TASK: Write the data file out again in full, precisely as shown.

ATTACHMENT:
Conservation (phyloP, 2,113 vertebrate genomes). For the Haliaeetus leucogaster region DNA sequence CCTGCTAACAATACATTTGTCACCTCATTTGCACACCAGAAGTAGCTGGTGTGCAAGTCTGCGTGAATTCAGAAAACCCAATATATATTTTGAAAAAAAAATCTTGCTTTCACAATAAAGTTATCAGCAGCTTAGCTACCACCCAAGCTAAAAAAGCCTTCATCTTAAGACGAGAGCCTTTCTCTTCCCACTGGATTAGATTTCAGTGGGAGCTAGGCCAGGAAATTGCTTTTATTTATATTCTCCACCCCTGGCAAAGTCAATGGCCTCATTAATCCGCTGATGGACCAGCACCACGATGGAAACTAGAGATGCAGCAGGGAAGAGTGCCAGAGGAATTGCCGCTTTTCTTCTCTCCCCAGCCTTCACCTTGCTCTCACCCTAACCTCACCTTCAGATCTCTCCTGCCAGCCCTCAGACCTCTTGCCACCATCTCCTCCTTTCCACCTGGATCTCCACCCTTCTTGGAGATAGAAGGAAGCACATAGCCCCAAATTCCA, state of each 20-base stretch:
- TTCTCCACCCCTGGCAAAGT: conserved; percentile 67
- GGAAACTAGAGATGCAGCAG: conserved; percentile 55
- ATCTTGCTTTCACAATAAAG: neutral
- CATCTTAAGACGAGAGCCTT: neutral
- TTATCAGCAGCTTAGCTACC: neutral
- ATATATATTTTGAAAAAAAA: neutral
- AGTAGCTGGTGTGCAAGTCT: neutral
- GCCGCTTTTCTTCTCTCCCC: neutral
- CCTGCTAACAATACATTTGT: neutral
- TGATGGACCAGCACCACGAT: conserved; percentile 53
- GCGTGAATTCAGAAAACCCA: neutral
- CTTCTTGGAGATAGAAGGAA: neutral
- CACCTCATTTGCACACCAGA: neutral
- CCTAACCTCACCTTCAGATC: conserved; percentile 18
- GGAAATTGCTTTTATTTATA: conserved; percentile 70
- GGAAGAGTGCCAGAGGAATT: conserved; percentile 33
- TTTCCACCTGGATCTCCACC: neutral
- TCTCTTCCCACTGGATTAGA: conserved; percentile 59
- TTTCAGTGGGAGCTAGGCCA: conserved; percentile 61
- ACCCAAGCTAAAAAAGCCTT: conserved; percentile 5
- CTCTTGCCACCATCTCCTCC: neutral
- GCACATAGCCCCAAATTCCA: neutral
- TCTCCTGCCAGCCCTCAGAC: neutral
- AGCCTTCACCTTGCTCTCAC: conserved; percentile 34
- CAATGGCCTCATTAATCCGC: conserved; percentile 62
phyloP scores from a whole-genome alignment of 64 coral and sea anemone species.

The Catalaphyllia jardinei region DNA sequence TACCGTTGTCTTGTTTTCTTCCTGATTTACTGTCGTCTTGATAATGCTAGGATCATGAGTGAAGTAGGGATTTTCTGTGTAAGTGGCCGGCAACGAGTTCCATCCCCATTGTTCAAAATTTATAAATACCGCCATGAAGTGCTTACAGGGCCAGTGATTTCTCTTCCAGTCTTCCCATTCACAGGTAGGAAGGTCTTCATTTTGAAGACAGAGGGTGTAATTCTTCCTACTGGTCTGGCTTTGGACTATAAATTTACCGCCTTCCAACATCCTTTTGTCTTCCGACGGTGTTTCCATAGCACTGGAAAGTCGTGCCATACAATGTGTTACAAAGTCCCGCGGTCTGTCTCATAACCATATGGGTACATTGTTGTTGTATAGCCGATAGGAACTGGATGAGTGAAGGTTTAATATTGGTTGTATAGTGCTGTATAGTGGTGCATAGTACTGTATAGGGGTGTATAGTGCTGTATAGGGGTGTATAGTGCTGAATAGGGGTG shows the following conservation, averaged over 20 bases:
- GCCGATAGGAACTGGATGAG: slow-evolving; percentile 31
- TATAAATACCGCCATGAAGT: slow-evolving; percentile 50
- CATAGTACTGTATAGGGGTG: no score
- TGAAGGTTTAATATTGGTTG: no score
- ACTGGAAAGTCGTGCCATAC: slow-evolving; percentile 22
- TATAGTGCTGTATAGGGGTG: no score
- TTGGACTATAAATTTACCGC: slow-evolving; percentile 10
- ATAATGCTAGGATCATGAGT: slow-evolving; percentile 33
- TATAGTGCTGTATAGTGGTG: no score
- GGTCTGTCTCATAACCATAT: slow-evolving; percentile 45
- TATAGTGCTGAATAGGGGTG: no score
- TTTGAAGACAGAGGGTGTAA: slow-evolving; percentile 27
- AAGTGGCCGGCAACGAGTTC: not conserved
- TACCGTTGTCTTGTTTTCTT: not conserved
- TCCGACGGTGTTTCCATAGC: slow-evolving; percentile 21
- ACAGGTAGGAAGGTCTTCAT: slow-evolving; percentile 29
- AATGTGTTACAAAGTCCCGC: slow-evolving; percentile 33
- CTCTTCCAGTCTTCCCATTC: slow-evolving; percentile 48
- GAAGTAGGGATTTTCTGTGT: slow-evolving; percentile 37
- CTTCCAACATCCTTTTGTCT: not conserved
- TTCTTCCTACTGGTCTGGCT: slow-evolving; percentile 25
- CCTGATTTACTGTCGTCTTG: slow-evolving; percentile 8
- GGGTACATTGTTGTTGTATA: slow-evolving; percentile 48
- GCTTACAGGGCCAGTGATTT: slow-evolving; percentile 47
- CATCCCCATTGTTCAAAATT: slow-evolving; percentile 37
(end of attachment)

Conservation (phyloP, 2,113 vertebrate genomes). For the Haliaeetus leucogaster region DNA sequence CCTGCTAACAATACATTTGTCACCTCATTTGCACACCAGAAGTAGCTGGTGTGCAAGTCTGCGTGAATTCAGAAAACCCAATATATATTTTGAAAAAAAAATCTTGCTTTCACAATAAAGTTATCAGCAGCTTAGCTACCACCCAAGCTAAAAAAGCCTTCATCTTAAGACGAGAGCCTTTCTCTTCCCACTGGATTAGATTTCAGTGGGAGCTAGGCCAGGAAATTGCTTTTATTTATATTCTCCACCCCTGGCAAAGTCAATGGCCTCATTAATCCGCTGATGGACCAGCACCACGATGGAAACTAGAGATGCAGCAGGGAAGAGTGCCAGAGGAATTGCCGCTTTTCTTCTCTCCCCAGCCTTCACCTTGCTCTCACCCTAACCTCACCTTCAGATCTCTCCTGCCAGCCCTCAGACCTCTTGCCACCATCTCCTCCTTTCCACCTGGATCTCCACCCTTCTTGGAGATAGAAGGAAGCACATAGCCCCAAATTCCA, state of each 20-base stretch:
- TTCTCCACCCCTGGCAAAGT: conserved; percentile 67
- GGAAACTAGAGATGCAGCAG: conserved; percentile 55
- ATCTTGCTTTCACAATAAAG: neutral
- CATCTTAAGACGAGAGCCTT: neutral
- TTATCAGCAGCTTAGCTACC: neutral
- ATATATATTTTGAAAAAAAA: neutral
- AGTAGCTGGTGTGCAAGTCT: neutral
- GCCGCTTTTCTTCTCTCCCC: neutral
- CCTGCTAACAATACATTTGT: neutral
- TGATGGACCAGCACCACGAT: conserved; percentile 53
- GCGTGAATTCAGAAAACCCA: neutral
- CTTCTTGGAGATAGAAGGAA: neutral
- CACCTCATTTGCACACCAGA: neutral
- CCTAACCTCACCTTCAGATC: conserved; percentile 18
- GGAAATTGCTTTTATTTATA: conserved; percentile 70
- GGAAGAGTGCCAGAGGAATT: conserved; percentile 33
- TTTCCACCTGGATCTCCACC: neutral
- TCTCTTCCCACTGGATTAGA: conserved; percentile 59
- TTTCAGTGGGAGCTAGGCCA: conserved; percentile 61
- ACCCAAGCTAAAAAAGCCTT: conserved; percentile 5
- CTCTTGCCACCATCTCCTCC: neutral
- GCACATAGCCCCAAATTCCA: neutral
- TCTCCTGCCAGCCCTCAGAC: neutral
- AGCCTTCACCTTGCTCTCAC: conserved; percentile 34
- CAATGGCCTCATTAATCCGC: conserved; percentile 62
phyloP scores from a whole-genome alignment of 64 coral and sea anemone species.

The Catalaphyllia jardinei region DNA sequence TACCGTTGTCTTGTTTTCTTCCTGATTTACTGTCGTCTTGATAATGCTAGGATCATGAGTGAAGTAGGGATTTTCTGTGTAAGTGGCCGGCAACGAGTTCCATCCCCATTGTTCAAAATTTATAAATACCGCCATGAAGTGCTTACAGGGCCAGTGATTTCTCTTCCAGTCTTCCCATTCACAGGTAGGAAGGTCTTCATTTTGAAGACAGAGGGTGTAATTCTTCCTACTGGTCTGGCTTTGGACTATAAATTTACCGCCTTCCAACATCCTTTTGTCTTCCGACGGTGTTTCCATAGCACTGGAAAGTCGTGCCATACAATGTGTTACAAAGTCCCGCGGTCTGTCTCATAACCATATGGGTACATTGTTGTTGTATAGCCGATAGGAACTGGATGAGTGAAGGTTTAATATTGGTTGTATAGTGCTGTATAGTGGTGCATAGTACTGTATAGGGGTGTATAGTGCTGTATAGGGGTGTATAGTGCTGAATAGGGGTG shows the following conservation, averaged over 20 bases:
- GCCGATAGGAACTGGATGAG: slow-evolving; percentile 31
- TATAAATACCGCCATGAAGT: slow-evolving; percentile 50
- CATAGTACTGTATAGGGGTG: no score
- TGAAGGTTTAATATTGGTTG: no score
- ACTGGAAAGTCGTGCCATAC: slow-evolving; percentile 22
- TATAGTGCTGTATAGGGGTG: no score
- TTGGACTATAAATTTACCGC: slow-evolving; percentile 10
- ATAATGCTAGGATCATGAGT: slow-evolving; percentile 33
- TATAGTGCTGTATAGTGGTG: no score
- GGTCTGTCTCATAACCATAT: slow-evolving; percentile 45
- TATAGTGCTGAATAGGGGTG: no score
- TTTGAAGACAGAGGGTGTAA: slow-evolving; percentile 27
- AAGTGGCCGGCAACGAGTTC: not conserved
- TACCGTTGTCTTGTTTTCTT: not conserved
- TCCGACGGTGTTTCCATAGC: slow-evolving; percentile 21
- ACAGGTAGGAAGGTCTTCAT: slow-evolving; percentile 29
- AATGTGTTACAAAGTCCCGC: slow-evolving; percentile 33
- CTCTTCCAGTCTTCCCATTC: slow-evolving; percentile 48
- GAAGTAGGGATTTTCTGTGT: slow-evolving; percentile 37
- CTTCCAACATCCTTTTGTCT: not conserved
- TTCTTCCTACTGGTCTGGCT: slow-evolving; percentile 25
- CCTGATTTACTGTCGTCTTG: slow-evolving; percentile 8
- GGGTACATTGTTGTTGTATA: slow-evolving; percentile 48
- GCTTACAGGGCCAGTGATTT: slow-evolving; percentile 47
- CATCCCCATTGTTCAAAATT: slow-evolving; percentile 37